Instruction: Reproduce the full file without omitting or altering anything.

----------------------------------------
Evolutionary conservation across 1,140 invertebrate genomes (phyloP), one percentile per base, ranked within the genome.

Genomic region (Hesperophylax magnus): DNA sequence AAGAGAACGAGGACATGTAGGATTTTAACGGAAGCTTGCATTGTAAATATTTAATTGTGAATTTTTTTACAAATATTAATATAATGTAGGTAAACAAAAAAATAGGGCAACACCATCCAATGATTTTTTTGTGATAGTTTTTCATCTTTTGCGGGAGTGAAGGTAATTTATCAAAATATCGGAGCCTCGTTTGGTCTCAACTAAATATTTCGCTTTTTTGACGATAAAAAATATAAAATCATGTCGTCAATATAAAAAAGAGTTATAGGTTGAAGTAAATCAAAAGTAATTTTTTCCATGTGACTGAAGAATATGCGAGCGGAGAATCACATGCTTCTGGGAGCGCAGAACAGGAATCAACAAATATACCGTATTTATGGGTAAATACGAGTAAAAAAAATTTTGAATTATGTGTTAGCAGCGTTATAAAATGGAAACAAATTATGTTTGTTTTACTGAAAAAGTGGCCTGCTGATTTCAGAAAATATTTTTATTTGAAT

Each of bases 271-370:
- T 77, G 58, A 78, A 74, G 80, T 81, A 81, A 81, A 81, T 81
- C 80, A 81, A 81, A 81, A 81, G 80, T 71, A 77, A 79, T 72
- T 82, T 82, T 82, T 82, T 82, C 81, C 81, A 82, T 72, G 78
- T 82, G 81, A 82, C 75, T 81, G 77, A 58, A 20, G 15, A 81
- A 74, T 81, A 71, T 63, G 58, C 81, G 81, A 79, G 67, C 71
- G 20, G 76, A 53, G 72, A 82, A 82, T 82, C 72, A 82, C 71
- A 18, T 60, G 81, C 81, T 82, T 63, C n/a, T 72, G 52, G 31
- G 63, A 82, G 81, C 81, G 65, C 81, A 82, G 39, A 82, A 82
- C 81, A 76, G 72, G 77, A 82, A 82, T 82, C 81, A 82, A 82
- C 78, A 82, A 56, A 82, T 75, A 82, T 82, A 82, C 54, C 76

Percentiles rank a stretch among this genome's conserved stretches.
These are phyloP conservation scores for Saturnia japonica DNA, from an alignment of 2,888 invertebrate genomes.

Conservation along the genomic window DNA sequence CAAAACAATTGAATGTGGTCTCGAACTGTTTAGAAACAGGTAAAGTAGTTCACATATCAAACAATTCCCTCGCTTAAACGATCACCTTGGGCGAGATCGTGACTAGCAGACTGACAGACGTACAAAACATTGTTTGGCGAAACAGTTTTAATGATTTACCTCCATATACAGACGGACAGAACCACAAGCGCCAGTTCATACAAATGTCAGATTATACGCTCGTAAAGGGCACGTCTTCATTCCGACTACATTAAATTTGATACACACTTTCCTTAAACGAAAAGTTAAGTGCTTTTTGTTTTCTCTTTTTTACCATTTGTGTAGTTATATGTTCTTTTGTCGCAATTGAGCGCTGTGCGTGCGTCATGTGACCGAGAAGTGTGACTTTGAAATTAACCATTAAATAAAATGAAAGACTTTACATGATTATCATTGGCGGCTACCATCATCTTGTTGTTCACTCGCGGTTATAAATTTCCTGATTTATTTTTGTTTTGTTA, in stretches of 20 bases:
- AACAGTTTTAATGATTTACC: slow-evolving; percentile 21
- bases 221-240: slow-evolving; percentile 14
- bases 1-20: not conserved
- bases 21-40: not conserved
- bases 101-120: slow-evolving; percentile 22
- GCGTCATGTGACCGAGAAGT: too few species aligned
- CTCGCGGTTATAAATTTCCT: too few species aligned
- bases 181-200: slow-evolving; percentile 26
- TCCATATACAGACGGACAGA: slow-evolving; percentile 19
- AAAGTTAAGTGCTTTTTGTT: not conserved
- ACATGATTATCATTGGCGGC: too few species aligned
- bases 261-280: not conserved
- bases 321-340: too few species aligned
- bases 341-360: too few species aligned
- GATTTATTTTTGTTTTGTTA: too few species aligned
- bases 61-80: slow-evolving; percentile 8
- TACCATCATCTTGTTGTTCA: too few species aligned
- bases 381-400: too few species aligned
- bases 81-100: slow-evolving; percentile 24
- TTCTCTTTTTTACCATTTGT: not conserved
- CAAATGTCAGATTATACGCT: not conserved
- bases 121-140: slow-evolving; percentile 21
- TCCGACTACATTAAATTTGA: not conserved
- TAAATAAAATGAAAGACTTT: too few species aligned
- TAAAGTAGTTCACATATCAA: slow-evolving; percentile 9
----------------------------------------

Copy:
Evolutionary conservation across 1,140 invertebrate genomes (phyloP), one percentile per base, ranked within the genome.

Genomic region (Hesperophylax magnus): DNA sequence AAGAGAACGAGGACATGTAGGATTTTAACGGAAGCTTGCATTGTAAATATTTAATTGTGAATTTTTTTACAAATATTAATATAATGTAGGTAAACAAAAAAATAGGGCAACACCATCCAATGATTTTTTTGTGATAGTTTTTCATCTTTTGCGGGAGTGAAGGTAATTTATCAAAATATCGGAGCCTCGTTTGGTCTCAACTAAATATTTCGCTTTTTTGACGATAAAAAATATAAAATCATGTCGTCAATATAAAAAAGAGTTATAGGTTGAAGTAAATCAAAAGTAATTTTTTCCATGTGACTGAAGAATATGCGAGCGGAGAATCACATGCTTCTGGGAGCGCAGAACAGGAATCAACAAATATACCGTATTTATGGGTAAATACGAGTAAAAAAAATTTTGAATTATGTGTTAGCAGCGTTATAAAATGGAAACAAATTATGTTTGTTTTACTGAAAAAGTGGCCTGCTGATTTCAGAAAATATTTTTATTTGAAT

Each of bases 271-370:
- T 77, G 58, A 78, A 74, G 80, T 81, A 81, A 81, A 81, T 81
- C 80, A 81, A 81, A 81, A 81, G 80, T 71, A 77, A 79, T 72
- T 82, T 82, T 82, T 82, T 82, C 81, C 81, A 82, T 72, G 78
- T 82, G 81, A 82, C 75, T 81, G 77, A 58, A 20, G 15, A 81
- A 74, T 81, A 71, T 63, G 58, C 81, G 81, A 79, G 67, C 71
- G 20, G 76, A 53, G 72, A 82, A 82, T 82, C 72, A 82, C 71
- A 18, T 60, G 81, C 81, T 82, T 63, C n/a, T 72, G 52, G 31
- G 63, A 82, G 81, C 81, G 65, C 81, A 82, G 39, A 82, A 82
- C 81, A 76, G 72, G 77, A 82, A 82, T 82, C 81, A 82, A 82
- C 78, A 82, A 56, A 82, T 75, A 82, T 82, A 82, C 54, C 76

Percentiles rank a stretch among this genome's conserved stretches.
These are phyloP conservation scores for Saturnia japonica DNA, from an alignment of 2,888 invertebrate genomes.

Conservation along the genomic window DNA sequence CAAAACAATTGAATGTGGTCTCGAACTGTTTAGAAACAGGTAAAGTAGTTCACATATCAAACAATTCCCTCGCTTAAACGATCACCTTGGGCGAGATCGTGACTAGCAGACTGACAGACGTACAAAACATTGTTTGGCGAAACAGTTTTAATGATTTACCTCCATATACAGACGGACAGAACCACAAGCGCCAGTTCATACAAATGTCAGATTATACGCTCGTAAAGGGCACGTCTTCATTCCGACTACATTAAATTTGATACACACTTTCCTTAAACGAAAAGTTAAGTGCTTTTTGTTTTCTCTTTTTTACCATTTGTGTAGTTATATGTTCTTTTGTCGCAATTGAGCGCTGTGCGTGCGTCATGTGACCGAGAAGTGTGACTTTGAAATTAACCATTAAATAAAATGAAAGACTTTACATGATTATCATTGGCGGCTACCATCATCTTGTTGTTCACTCGCGGTTATAAATTTCCTGATTTATTTTTGTTTTGTTA, in stretches of 20 bases:
- AACAGTTTTAATGATTTACC: slow-evolving; percentile 21
- bases 221-240: slow-evolving; percentile 14
- bases 1-20: not conserved
- bases 21-40: not conserved
- bases 101-120: slow-evolving; percentile 22
- GCGTCATGTGACCGAGAAGT: too few species aligned
- CTCGCGGTTATAAATTTCCT: too few species aligned
- bases 181-200: slow-evolving; percentile 26
- TCCATATACAGACGGACAGA: slow-evolving; percentile 19
- AAAGTTAAGTGCTTTTTGTT: not conserved
- ACATGATTATCATTGGCGGC: too few species aligned
- bases 261-280: not conserved
- bases 321-340: too few species aligned
- bases 341-360: too few species aligned
- GATTTATTTTTGTTTTGTTA: too few species aligned
- bases 61-80: slow-evolving; percentile 8
- TACCATCATCTTGTTGTTCA: too few species aligned
- bases 381-400: too few species aligned
- bases 81-100: slow-evolving; percentile 24
- TTCTCTTTTTTACCATTTGT: not conserved
- CAAATGTCAGATTATACGCT: not conserved
- bases 121-140: slow-evolving; percentile 21
- TCCGACTACATTAAATTTGA: not conserved
- TAAATAAAATGAAAGACTTT: too few species aligned
- TAAAGTAGTTCACATATCAA: slow-evolving; percentile 9